“In just the first few days of June, when the inn was full, I made 100 reals (62 dollars), which is what I usually make in a month,” reported Cacilda da Silva Maria, one of the most active members of the local crafts association. The most commonly used material is banana fibre, which is abundantly available in the valley and used to make bags, jewellery, ornaments and toys.

“Making crafts has become a sort of addiction. I do it at night; it’s my cure for insomnia,” said da Silva, a 60-year-old mother of seven. She commented that her own mother, now 89, was born and has lived her whole life in Ivaporunduva, and “had nine children and raised seven, but only four of us are still alive.”

Da Silva is one of a group of 16 women who sell their wares in the shop run by the local crafts association and sometimes in markets in distant cities.

Three percent of their profits go towards covering the group’s collective costs, such as the purchase of equipment and transportation to markets. Another two percent goes to the Ivaporunduva Quilombo Association, which is the registered owner of the community’s collectively owned land and works to defend the interests and rights of the community’s members.

Ivaporunduva is the quilombo that has most successfully developed crafts production, thanks to the local tourism trade, explained agronomist Patricia Cursi, coordinator of the crafts component of the ISA’s Ribeira Valley Programme, which works with 14 quilombo communities.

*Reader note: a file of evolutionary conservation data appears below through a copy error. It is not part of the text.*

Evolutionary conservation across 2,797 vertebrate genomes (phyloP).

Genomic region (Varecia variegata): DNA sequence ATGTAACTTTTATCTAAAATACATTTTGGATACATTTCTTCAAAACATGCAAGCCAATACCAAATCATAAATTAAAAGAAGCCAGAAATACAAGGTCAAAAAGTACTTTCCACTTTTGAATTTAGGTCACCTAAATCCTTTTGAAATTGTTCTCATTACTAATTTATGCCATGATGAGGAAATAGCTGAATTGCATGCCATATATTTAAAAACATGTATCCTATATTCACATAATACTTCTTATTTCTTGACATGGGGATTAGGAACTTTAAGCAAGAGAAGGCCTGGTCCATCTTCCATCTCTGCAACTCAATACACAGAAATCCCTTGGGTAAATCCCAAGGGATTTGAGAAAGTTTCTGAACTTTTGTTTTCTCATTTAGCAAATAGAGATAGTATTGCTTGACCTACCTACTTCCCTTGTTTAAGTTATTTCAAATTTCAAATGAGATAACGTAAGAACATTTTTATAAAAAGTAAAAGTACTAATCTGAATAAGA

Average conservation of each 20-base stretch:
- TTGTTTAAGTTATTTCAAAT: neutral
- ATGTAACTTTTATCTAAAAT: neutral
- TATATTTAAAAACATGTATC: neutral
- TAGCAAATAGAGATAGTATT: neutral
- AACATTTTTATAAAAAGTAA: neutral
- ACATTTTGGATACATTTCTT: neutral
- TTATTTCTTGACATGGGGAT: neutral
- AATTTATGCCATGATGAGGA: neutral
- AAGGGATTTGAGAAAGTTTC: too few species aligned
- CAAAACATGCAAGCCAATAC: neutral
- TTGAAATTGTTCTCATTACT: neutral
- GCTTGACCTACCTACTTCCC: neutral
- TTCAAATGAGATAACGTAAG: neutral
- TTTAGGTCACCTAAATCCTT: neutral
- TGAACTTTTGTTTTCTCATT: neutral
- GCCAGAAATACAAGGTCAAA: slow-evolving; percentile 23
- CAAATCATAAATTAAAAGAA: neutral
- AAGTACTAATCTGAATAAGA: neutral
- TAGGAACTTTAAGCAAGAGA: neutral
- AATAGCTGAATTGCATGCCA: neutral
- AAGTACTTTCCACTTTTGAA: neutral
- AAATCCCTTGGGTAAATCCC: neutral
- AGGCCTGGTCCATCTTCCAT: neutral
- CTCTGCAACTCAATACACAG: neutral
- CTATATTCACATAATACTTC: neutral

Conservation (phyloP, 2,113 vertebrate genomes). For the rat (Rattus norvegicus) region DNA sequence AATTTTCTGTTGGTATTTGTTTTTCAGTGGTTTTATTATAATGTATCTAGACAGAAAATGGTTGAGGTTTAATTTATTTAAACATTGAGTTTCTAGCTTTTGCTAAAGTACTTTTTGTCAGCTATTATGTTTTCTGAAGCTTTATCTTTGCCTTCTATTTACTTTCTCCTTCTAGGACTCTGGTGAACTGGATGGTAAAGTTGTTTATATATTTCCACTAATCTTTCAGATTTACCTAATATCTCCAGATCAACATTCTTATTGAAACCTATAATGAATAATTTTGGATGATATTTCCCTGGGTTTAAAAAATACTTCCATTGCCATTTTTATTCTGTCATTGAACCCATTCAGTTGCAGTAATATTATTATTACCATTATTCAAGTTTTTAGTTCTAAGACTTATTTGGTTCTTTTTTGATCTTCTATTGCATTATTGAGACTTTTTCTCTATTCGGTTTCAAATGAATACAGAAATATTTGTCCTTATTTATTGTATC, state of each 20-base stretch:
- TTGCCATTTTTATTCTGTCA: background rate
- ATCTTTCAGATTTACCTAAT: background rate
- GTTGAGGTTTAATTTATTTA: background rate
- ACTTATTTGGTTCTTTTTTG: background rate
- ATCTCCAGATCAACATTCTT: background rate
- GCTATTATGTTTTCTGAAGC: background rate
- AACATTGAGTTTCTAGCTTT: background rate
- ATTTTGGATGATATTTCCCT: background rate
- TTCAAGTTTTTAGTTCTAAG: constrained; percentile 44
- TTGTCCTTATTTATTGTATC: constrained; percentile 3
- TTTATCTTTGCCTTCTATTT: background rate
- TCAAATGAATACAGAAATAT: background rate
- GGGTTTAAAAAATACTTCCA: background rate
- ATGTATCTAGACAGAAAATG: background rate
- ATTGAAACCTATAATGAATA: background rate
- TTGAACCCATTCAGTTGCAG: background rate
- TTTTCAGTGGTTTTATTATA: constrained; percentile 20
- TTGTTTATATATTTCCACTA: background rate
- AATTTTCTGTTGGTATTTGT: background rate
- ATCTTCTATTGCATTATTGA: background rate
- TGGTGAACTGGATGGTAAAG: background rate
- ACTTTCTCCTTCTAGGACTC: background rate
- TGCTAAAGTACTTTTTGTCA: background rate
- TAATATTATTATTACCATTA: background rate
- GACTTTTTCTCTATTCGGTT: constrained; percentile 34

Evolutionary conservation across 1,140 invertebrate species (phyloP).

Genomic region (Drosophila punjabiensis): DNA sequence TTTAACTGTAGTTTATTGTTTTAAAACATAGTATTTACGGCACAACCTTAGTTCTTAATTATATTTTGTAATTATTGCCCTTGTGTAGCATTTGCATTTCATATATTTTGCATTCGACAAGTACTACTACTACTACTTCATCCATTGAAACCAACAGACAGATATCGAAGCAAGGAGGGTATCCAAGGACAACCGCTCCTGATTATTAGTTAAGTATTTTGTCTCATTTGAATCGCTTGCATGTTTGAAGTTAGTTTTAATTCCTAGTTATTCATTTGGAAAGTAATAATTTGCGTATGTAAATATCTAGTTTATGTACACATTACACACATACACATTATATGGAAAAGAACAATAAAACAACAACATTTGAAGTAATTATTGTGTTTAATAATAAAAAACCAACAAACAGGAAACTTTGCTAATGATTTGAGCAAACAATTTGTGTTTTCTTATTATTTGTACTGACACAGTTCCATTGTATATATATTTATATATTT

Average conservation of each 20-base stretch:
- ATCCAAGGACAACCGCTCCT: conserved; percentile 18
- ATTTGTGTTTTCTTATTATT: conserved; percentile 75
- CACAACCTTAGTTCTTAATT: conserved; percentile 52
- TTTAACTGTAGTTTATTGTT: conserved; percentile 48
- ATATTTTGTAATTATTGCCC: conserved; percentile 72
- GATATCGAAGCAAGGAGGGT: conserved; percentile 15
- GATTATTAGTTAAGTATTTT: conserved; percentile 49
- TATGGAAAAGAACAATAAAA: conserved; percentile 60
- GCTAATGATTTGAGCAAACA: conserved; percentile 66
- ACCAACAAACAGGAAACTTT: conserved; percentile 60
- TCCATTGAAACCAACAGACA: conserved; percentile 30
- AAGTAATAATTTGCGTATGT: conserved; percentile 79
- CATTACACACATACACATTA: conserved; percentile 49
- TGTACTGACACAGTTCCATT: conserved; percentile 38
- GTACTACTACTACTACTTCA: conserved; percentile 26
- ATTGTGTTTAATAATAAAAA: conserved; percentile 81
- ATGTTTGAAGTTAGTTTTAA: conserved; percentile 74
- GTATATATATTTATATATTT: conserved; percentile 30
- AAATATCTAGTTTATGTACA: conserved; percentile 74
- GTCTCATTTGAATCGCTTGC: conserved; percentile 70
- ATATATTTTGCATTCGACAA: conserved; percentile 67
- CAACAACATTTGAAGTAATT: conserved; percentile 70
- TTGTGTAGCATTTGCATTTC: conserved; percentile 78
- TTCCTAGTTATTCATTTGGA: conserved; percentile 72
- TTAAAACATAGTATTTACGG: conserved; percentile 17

As well as being a source of income, crafts-making “empowers women” in their families and communities, giving them “more autonomy and money of their own to buy women’s things,” said Cursi. It has also led women to play a more active role in the Quilombo Association, and encouraged more young people to become involved as well.

In addition, this process has led to a greater appreciation of quilombo culture. Crafts-making was traditionally limited to utilitarian domestic instruments like mats and wooden mortars and spoons. But commercial production demands artistry and creativity, enhancing the “cultural value” of both old and new products.

Making use of banana fibre, formerly considered a waste product, is also important in terms of environmental education. The training of “almost the entire community” in the use of banana fibre was carried out by researchers from the Higher School of Agriculture at the University of São Paulo, said Raquel Pasinato, a biologist and coordinator of the local ISA field work team.

A cultural heritage inventory planned for the Ribeira River Valley could help identify and revive specific quilombo design features, that would lend the crafts produced here a unique identity and a sort of brand recognition.

The development of crafts production and other economic activities also promotes community organisation and self-management, a prerequisite for achieving the ultimate goal, which is autonomy, stressed Pasinato.

Many of the residents of Ivaporunduva and other quilombo communities are largely dependent on government assistance programmes like family allowances and rural pensions.

Ivaporunduva is one of the few quilombo communities that has been officially granted collective ownership of its land: some 2,710 hectares in all, of which three quarters is covered by forests.

The total estimated number of quilombos in the country has continued to grow since the 1988 constitution recognised the right of these Afro-Brazilian communities to ownership of the land they live on.

The National Institute of Colonisation and Agrarian Reform estimates the number at 2,500, while the National Coordinating Committee of Quilombo Rural Black Communities maintains that there could be as many as 5,000.